Hillary Clinton is the presumptive Democratic nominee, if she wants it. Her recent sloppy and shallow interview performances, however, show that she might be vulnerable should a credible challenger arise.

The credible challenger could be Elizabeth Warren, the darling of the progressive wing of the liberal party.

Class warfare must be one of the central themes of any Democratic presidential campaign. Together with dividing people by race, sex, ethnicity, and sexual orientation. The Democrats have many cards to play, and they will.

So how will the class warfare theme play out with either Hillary or Warren at the top of the ticket?

Hillary’s 8-figure cash-in has been in the news since she claimed to be “dead broke” upon leaving the White House with Bill. We debunked that story line completely, 2001 was Hillary’s Year of Great Fortune, not of being “dead broke”.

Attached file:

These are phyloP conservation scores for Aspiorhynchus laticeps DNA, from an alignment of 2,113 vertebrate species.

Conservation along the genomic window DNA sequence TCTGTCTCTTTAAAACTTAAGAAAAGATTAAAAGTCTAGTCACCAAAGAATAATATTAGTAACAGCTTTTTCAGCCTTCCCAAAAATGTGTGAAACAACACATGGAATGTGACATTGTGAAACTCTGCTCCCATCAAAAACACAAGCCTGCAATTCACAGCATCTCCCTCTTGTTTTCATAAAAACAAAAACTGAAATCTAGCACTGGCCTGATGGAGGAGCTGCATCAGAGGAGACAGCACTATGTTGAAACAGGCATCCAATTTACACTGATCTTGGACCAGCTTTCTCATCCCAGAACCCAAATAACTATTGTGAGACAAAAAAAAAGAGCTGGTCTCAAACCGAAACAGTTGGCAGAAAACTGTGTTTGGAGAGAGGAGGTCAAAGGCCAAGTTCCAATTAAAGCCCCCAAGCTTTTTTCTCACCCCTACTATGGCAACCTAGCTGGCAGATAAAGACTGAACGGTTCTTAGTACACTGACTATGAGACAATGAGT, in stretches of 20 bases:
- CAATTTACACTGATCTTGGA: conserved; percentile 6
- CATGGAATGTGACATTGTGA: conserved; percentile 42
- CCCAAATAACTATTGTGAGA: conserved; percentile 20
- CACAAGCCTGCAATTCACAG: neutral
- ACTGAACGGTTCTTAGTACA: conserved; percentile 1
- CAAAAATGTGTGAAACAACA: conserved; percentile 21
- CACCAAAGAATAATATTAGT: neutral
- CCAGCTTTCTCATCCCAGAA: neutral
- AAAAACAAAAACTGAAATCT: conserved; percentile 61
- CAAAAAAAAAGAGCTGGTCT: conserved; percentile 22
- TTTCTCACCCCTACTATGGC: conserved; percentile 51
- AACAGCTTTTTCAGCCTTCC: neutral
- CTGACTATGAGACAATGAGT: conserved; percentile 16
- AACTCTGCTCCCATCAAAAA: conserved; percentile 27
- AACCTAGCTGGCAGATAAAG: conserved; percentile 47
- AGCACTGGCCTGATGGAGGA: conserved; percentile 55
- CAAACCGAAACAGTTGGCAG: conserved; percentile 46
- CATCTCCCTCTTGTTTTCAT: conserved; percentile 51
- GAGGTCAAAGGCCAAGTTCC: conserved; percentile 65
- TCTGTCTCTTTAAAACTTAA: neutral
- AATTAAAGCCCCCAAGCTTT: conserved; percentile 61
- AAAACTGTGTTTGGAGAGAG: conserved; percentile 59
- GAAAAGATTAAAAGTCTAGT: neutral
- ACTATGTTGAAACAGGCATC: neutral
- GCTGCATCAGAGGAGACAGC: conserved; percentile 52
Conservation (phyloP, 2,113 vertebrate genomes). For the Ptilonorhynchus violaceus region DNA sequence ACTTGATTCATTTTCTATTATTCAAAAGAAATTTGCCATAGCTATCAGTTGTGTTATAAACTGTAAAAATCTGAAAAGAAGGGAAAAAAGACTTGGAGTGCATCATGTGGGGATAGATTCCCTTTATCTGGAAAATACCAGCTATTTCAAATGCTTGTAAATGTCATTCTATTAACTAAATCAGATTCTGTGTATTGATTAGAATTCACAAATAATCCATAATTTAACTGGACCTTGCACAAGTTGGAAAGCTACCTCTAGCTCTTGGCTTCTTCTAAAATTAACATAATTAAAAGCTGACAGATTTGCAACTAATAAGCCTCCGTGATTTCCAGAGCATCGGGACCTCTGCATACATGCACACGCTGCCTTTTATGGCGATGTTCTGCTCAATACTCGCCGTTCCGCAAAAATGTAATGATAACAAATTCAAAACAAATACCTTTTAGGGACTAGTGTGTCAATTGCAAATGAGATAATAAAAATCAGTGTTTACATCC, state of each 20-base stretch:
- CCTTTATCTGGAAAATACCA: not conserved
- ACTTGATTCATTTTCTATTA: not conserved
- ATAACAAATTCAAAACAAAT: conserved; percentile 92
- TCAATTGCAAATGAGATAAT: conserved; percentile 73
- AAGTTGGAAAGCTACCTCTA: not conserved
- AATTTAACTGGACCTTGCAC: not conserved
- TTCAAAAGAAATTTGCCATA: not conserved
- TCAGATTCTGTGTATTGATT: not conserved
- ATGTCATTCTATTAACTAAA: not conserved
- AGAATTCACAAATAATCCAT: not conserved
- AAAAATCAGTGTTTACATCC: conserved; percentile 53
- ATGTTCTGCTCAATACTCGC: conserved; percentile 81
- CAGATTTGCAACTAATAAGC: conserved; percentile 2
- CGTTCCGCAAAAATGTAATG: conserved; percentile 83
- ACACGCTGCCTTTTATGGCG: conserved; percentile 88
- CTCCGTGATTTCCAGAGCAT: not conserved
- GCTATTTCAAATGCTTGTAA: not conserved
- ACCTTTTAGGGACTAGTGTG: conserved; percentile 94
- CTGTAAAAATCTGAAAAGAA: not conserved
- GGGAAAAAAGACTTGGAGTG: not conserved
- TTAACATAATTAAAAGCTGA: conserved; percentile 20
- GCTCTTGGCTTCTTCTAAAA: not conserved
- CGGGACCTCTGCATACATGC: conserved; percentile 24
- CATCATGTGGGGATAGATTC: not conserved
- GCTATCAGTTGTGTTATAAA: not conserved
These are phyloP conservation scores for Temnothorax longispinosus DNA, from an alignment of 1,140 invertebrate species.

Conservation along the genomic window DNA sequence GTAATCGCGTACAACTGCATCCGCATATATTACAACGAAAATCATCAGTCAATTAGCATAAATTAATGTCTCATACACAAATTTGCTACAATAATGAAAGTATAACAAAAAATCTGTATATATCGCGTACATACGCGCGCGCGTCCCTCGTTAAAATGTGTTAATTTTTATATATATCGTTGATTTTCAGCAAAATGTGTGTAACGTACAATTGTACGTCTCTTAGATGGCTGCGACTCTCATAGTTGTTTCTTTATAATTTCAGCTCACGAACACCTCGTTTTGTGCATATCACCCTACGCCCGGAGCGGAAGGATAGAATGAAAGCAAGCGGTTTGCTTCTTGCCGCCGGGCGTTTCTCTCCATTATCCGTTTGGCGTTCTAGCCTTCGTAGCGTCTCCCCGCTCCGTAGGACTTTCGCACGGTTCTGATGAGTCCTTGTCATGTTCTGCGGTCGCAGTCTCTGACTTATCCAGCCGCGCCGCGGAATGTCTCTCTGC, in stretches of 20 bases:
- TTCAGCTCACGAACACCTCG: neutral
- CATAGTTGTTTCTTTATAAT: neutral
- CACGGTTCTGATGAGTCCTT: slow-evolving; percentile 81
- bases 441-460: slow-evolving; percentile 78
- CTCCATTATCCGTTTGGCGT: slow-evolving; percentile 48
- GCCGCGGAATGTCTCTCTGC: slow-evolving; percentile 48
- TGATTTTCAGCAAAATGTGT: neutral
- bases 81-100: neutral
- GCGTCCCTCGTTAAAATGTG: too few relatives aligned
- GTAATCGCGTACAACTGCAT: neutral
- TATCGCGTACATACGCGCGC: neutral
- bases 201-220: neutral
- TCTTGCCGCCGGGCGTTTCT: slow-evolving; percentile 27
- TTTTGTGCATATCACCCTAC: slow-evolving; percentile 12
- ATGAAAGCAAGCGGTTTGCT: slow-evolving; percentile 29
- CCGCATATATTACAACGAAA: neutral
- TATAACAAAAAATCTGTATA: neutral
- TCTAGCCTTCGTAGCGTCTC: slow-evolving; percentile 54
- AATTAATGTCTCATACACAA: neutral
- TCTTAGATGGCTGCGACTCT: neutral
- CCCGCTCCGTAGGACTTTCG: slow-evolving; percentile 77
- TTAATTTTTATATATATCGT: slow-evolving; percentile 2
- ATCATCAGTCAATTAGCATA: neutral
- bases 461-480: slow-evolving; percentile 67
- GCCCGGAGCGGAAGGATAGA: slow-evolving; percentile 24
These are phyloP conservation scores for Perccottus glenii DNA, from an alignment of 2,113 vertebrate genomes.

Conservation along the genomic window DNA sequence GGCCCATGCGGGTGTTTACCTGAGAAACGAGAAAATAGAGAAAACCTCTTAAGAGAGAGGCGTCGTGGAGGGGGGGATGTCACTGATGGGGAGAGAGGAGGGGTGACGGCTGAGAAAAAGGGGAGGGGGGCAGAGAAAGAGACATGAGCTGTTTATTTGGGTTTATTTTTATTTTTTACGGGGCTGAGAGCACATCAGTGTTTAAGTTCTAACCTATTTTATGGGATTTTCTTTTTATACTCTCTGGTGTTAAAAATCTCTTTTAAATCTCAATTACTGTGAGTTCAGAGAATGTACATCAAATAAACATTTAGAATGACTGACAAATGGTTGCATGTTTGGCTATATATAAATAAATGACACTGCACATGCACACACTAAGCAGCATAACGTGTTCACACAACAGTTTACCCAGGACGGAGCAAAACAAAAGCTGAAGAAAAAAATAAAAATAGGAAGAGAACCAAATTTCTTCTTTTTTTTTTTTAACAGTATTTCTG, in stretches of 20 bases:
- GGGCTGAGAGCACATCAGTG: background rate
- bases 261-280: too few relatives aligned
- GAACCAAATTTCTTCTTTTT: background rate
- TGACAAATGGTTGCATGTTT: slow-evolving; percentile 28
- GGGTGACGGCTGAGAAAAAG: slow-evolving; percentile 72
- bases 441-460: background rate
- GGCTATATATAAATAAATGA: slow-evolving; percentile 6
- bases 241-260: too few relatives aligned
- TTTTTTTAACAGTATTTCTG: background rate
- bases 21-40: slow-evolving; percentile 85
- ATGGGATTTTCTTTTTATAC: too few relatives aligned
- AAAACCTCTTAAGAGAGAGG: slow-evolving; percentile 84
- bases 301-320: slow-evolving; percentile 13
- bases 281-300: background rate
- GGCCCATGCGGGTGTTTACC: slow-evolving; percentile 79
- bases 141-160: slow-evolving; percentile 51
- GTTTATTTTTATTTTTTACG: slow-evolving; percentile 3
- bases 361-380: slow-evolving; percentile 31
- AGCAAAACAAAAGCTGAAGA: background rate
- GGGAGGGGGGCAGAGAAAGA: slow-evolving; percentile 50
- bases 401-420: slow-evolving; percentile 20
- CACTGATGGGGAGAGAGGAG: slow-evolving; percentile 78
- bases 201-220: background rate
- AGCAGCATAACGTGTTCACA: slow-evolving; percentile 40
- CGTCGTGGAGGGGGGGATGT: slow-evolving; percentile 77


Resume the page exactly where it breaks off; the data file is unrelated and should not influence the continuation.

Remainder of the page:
Warren’s finances have not been as much in the news lately, but there is a story to be told.  From her 8-figure net worth, to her exorbitant salary as a professor (subsidized by tuition funded with student loans), to her house flipping, to her large legal fees representing large corporations against the little guy, to her penny-pinching of the court system on document access fees, Elizabeth Warren’s wealth accumulation could be an issue because she makes other people’s wealth accumulation an issue. Her Cambridge home apparently is quite the thing, so much so that her Senate campaign reportedly required that reporters interviewing her at home treat the home itself as off the record.

So there is a case to be made that each of the two likely Democratic Party presidential nominees are the types of money grubbers they accuse Republicans of being.

So should we go there?

Isn’t wealth accumulation, so long as done lawfully, a good thing? Do we really want to play the class warfare game against the two class warriors, and thereby legitimize the tactic?


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